Pension flexibilities: the ‘freedom and choice’ reforms

Looks at the rules which came into force in April 2015 giving people more flexibility about when and how to access their defined contribution pension savings

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Individuals with defined contribution (DC) pensions build up a pension fund using contributions, investment returns and tax relief. Before 6 April 2015, most people used their DC pension funds to purchase an annuity. This was strongly encouraged by the pension tax legislation in force at the time, which authorised lump sum or flexible payments in limited circumstances.

In Budget 2014 the Coalition Government announced that from 6 April 2015 people aged 55 and over would be able to make withdrawals from their DC pension pot “how they want, subject to their marginal rate of income tax in that year.” Legislation for this was in the Taxation of Pensions Act 2014. To help people navigate the wider range of options, a guidance service – Pension Wise – was established – see Library Briefing Paper SN 7042.

Following press reports of perceived difficulties, the Government launched a consultation in July 2015 on whether individuals were able to access the new pension flexibilities easily and at a reasonable cost. An update from the FCA said that the overall majority of consumers had been able to do so, with some exceptions (PN15-28). In February 2016, the Government announced proposals for making the transfer process smoother and more efficient. It placed a duty on the FCA to impose a cap on early exit charges (Bank of England and Financial Services Act 2016, s35) and enabled this to be implemented in occupational schemes in Part 2 of Pension Schemes Act 2017.

The Work and Pensions Committee published a report on pensions freedoms on 5 April 2018. It found that there was “little evidence that savers were frivolously squandering their life savings” but that this did not mean that people were making well-informed pension freedom decisions. It proposed a two-pronged approach:

  • Protecting savers by requiring providers to offer a “default decumulation pathway suitable for their core customer group” and allowing NEST to offer decumulation products, including a default drawdown pathway, from April 2019.
  • Empowering savers to choose by requiring providers to offer single page pension passports and provide necessary information to the pensions dashboard, which should be hosted by the new single financial guidance body, funded an industry levy and in place by April 2019. (HC 917, April 2018, summary).

In its June 2018 Retirement Outcomes Review (RoR) report, the FCA found that:

  • there are weak competitive pressures and low levels of switching. Most consumers choose the ‘path of least resistance’, accepting drawdown from their current pension provider without shopping around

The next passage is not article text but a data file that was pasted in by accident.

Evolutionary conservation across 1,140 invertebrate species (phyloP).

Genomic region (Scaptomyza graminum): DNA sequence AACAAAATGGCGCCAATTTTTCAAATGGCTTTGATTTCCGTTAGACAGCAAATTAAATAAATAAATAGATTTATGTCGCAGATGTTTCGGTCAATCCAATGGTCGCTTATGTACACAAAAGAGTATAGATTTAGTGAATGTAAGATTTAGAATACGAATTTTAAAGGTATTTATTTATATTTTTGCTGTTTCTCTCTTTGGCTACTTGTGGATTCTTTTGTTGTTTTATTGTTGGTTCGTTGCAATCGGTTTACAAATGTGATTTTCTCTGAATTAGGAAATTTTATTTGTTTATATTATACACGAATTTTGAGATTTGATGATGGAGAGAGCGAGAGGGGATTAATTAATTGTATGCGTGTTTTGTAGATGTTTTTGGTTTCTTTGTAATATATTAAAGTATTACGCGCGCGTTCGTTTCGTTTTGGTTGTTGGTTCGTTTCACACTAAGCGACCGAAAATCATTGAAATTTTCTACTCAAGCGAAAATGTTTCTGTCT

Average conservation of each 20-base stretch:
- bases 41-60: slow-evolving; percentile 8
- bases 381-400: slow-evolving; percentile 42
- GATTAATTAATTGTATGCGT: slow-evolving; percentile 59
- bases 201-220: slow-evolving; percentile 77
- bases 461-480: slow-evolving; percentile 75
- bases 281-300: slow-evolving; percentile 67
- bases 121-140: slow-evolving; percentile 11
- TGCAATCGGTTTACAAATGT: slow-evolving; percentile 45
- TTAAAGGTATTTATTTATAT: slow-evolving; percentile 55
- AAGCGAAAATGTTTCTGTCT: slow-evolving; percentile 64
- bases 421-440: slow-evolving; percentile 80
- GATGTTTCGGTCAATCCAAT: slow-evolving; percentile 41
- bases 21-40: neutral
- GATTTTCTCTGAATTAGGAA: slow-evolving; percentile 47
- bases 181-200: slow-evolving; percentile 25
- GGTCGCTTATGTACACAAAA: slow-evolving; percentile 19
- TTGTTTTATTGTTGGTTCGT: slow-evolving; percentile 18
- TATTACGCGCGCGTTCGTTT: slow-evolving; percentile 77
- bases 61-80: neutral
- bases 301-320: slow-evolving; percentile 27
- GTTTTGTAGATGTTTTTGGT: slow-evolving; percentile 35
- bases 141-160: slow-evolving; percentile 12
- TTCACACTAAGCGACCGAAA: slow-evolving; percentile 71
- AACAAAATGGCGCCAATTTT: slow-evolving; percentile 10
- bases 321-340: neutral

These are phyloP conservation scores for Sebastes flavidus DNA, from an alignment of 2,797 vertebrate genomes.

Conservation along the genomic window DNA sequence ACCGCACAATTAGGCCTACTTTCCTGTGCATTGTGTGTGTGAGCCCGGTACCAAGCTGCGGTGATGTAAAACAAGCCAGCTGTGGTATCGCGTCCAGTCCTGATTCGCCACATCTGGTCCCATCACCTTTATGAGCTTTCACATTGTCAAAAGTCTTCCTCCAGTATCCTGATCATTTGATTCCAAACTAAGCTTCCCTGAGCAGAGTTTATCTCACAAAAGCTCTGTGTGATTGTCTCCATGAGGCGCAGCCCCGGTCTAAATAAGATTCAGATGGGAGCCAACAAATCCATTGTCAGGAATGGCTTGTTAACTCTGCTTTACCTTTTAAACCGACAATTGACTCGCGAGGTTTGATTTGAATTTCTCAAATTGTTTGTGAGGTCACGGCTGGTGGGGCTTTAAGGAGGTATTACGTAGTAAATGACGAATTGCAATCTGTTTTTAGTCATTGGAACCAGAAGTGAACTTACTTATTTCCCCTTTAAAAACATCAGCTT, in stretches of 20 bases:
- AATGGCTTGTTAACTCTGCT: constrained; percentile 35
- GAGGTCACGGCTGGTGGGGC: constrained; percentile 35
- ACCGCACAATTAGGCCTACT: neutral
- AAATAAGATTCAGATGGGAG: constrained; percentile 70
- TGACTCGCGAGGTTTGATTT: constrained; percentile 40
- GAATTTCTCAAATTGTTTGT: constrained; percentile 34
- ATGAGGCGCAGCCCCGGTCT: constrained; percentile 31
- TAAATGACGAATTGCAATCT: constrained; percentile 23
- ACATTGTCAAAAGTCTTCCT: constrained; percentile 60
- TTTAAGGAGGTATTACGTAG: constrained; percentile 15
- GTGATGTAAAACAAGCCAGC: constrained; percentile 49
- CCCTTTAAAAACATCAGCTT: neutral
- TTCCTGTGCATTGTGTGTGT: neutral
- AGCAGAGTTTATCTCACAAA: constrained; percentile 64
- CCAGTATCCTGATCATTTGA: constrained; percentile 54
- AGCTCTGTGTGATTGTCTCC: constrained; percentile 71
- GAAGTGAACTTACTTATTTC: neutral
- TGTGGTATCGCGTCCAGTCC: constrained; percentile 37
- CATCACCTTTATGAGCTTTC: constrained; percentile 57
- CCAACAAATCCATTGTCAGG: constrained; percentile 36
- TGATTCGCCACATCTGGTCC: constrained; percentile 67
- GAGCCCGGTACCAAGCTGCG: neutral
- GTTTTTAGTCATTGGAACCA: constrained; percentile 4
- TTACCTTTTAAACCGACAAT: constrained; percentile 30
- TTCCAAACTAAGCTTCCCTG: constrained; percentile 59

• one in three consumers who have gone into drawdown recently are unaware of where their money was invested
  • some providers were ‘defaulting’ consumers into cash or cash-like assets, but holding cash is highly unlikely to be suited for someone planning to draw down their pot over a longer period.

Following this, the FCA consulted on proposals to require providers to offer customers entering non-advised drawdown ‘investment pathways’ i.e. readymade drawdown investment solutions, appropriate to standardised objectives. It also proposed measures to: ensure that consumers entering drawdown only invested mainly in cash if they had taken an active decision to do so and; to measures improve transparency of charges (CP 18/17, PS 19/01; CP 19/5; PS 19/21). The FCA also recommended that the Government consider ‘decoupling’ tax-free cash, because many consumers focused on that at the expense of other pensions decisions at that point (ROR, para 1.38).

In a report published in July 2018, the Treasury Select Committee expressed concern that “the level and quality of consumer protection and default investment pathways associated with the pension freedoms do not appear sufficient at present.” It recommended that the Government work actively with the FCA to identify opportunities to enhance both. It also said the Government should keep under review whether individuals started to purchase annuities in later retirement to protect against longevity risk. If not, it should consider intervening.

Other reading:

The plans for pensions dashboards are discussed in CBP 8407 (May 2019).

The decision not to allow annuity holders to sell their income stream to a third party is discussed in CBP-07077 Secondary annuities market (August 2018).

  • Commons Research Briefing SN06891
  • Author: Djuna Thurley
  • Topics: Pensions

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